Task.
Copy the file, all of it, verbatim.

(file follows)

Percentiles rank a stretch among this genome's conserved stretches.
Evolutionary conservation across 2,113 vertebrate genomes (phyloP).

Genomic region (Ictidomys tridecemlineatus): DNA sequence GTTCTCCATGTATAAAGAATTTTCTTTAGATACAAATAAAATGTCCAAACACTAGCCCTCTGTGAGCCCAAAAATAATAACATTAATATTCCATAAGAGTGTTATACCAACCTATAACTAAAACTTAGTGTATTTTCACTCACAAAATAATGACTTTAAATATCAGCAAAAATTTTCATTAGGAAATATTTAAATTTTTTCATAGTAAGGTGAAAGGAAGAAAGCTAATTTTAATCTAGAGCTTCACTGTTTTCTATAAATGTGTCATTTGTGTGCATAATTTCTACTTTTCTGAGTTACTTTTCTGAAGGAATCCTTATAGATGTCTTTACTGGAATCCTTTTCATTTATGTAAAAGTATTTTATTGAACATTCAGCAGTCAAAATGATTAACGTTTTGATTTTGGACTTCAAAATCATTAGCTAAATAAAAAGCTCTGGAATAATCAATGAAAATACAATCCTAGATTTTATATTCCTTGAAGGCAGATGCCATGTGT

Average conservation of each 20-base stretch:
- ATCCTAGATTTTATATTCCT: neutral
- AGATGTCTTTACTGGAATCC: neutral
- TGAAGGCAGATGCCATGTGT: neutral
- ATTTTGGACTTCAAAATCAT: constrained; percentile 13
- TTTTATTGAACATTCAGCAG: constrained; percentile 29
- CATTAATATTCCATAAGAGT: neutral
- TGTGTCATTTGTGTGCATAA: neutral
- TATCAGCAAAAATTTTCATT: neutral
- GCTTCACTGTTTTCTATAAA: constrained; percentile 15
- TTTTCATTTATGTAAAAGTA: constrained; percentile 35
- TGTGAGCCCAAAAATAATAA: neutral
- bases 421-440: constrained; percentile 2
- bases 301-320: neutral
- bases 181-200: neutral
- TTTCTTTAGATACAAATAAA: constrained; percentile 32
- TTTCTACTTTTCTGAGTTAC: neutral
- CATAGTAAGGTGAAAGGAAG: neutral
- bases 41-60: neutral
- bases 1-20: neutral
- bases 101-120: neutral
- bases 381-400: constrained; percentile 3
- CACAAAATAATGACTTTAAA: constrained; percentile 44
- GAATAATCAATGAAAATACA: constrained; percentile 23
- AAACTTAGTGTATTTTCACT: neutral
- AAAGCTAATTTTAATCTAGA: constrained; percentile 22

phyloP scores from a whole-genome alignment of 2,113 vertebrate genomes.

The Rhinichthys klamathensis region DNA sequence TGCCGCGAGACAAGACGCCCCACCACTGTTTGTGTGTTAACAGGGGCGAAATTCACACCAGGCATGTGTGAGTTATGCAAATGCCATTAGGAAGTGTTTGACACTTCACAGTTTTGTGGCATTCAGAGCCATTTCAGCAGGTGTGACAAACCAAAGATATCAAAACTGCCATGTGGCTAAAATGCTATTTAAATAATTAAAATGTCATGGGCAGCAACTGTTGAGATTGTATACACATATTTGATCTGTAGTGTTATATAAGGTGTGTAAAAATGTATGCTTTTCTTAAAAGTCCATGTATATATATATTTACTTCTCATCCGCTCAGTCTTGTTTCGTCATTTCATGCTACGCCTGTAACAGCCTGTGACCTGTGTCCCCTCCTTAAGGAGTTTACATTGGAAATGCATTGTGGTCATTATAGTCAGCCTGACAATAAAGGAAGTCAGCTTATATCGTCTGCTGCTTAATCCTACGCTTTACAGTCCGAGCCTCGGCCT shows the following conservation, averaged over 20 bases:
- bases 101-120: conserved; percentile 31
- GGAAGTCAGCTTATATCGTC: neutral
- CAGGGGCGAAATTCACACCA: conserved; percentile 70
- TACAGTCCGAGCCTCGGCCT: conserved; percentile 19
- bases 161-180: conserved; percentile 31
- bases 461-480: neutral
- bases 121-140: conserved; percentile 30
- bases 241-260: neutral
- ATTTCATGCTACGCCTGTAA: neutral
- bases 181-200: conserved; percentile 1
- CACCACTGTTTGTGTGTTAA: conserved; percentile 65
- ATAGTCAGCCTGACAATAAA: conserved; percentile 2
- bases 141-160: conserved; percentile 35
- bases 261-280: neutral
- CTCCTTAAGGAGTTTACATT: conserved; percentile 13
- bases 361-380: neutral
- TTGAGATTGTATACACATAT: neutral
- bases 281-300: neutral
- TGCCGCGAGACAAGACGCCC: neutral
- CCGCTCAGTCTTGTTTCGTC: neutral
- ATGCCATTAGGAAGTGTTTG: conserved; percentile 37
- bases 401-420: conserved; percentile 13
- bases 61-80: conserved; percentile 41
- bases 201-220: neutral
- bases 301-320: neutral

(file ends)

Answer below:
Percentiles rank a stretch among this genome's conserved stretches.
Evolutionary conservation across 2,113 vertebrate genomes (phyloP).

Genomic region (Ictidomys tridecemlineatus): DNA sequence GTTCTCCATGTATAAAGAATTTTCTTTAGATACAAATAAAATGTCCAAACACTAGCCCTCTGTGAGCCCAAAAATAATAACATTAATATTCCATAAGAGTGTTATACCAACCTATAACTAAAACTTAGTGTATTTTCACTCACAAAATAATGACTTTAAATATCAGCAAAAATTTTCATTAGGAAATATTTAAATTTTTTCATAGTAAGGTGAAAGGAAGAAAGCTAATTTTAATCTAGAGCTTCACTGTTTTCTATAAATGTGTCATTTGTGTGCATAATTTCTACTTTTCTGAGTTACTTTTCTGAAGGAATCCTTATAGATGTCTTTACTGGAATCCTTTTCATTTATGTAAAAGTATTTTATTGAACATTCAGCAGTCAAAATGATTAACGTTTTGATTTTGGACTTCAAAATCATTAGCTAAATAAAAAGCTCTGGAATAATCAATGAAAATACAATCCTAGATTTTATATTCCTTGAAGGCAGATGCCATGTGT

Average conservation of each 20-base stretch:
- ATCCTAGATTTTATATTCCT: neutral
- AGATGTCTTTACTGGAATCC: neutral
- TGAAGGCAGATGCCATGTGT: neutral
- ATTTTGGACTTCAAAATCAT: constrained; percentile 13
- TTTTATTGAACATTCAGCAG: constrained; percentile 29
- CATTAATATTCCATAAGAGT: neutral
- TGTGTCATTTGTGTGCATAA: neutral
- TATCAGCAAAAATTTTCATT: neutral
- GCTTCACTGTTTTCTATAAA: constrained; percentile 15
- TTTTCATTTATGTAAAAGTA: constrained; percentile 35
- TGTGAGCCCAAAAATAATAA: neutral
- bases 421-440: constrained; percentile 2
- bases 301-320: neutral
- bases 181-200: neutral
- TTTCTTTAGATACAAATAAA: constrained; percentile 32
- TTTCTACTTTTCTGAGTTAC: neutral
- CATAGTAAGGTGAAAGGAAG: neutral
- bases 41-60: neutral
- bases 1-20: neutral
- bases 101-120: neutral
- bases 381-400: constrained; percentile 3
- CACAAAATAATGACTTTAAA: constrained; percentile 44
- GAATAATCAATGAAAATACA: constrained; percentile 23
- AAACTTAGTGTATTTTCACT: neutral
- AAAGCTAATTTTAATCTAGA: constrained; percentile 22

phyloP scores from a whole-genome alignment of 2,113 vertebrate genomes.

The Rhinichthys klamathensis region DNA sequence TGCCGCGAGACAAGACGCCCCACCACTGTTTGTGTGTTAACAGGGGCGAAATTCACACCAGGCATGTGTGAGTTATGCAAATGCCATTAGGAAGTGTTTGACACTTCACAGTTTTGTGGCATTCAGAGCCATTTCAGCAGGTGTGACAAACCAAAGATATCAAAACTGCCATGTGGCTAAAATGCTATTTAAATAATTAAAATGTCATGGGCAGCAACTGTTGAGATTGTATACACATATTTGATCTGTAGTGTTATATAAGGTGTGTAAAAATGTATGCTTTTCTTAAAAGTCCATGTATATATATATTTACTTCTCATCCGCTCAGTCTTGTTTCGTCATTTCATGCTACGCCTGTAACAGCCTGTGACCTGTGTCCCCTCCTTAAGGAGTTTACATTGGAAATGCATTGTGGTCATTATAGTCAGCCTGACAATAAAGGAAGTCAGCTTATATCGTCTGCTGCTTAATCCTACGCTTTACAGTCCGAGCCTCGGCCT shows the following conservation, averaged over 20 bases:
- bases 101-120: conserved; percentile 31
- GGAAGTCAGCTTATATCGTC: neutral
- CAGGGGCGAAATTCACACCA: conserved; percentile 70
- TACAGTCCGAGCCTCGGCCT: conserved; percentile 19
- bases 161-180: conserved; percentile 31
- bases 461-480: neutral
- bases 121-140: conserved; percentile 30
- bases 241-260: neutral
- ATTTCATGCTACGCCTGTAA: neutral
- bases 181-200: conserved; percentile 1
- CACCACTGTTTGTGTGTTAA: conserved; percentile 65
- ATAGTCAGCCTGACAATAAA: conserved; percentile 2
- bases 141-160: conserved; percentile 35
- bases 261-280: neutral
- CTCCTTAAGGAGTTTACATT: conserved; percentile 13
- bases 361-380: neutral
- TTGAGATTGTATACACATAT: neutral
- bases 281-300: neutral
- TGCCGCGAGACAAGACGCCC: neutral
- CCGCTCAGTCTTGTTTCGTC: neutral
- ATGCCATTAGGAAGTGTTTG: conserved; percentile 37
- bases 401-420: conserved; percentile 13
- bases 61-80: conserved; percentile 41
- bases 201-220: neutral
- bases 301-320: neutral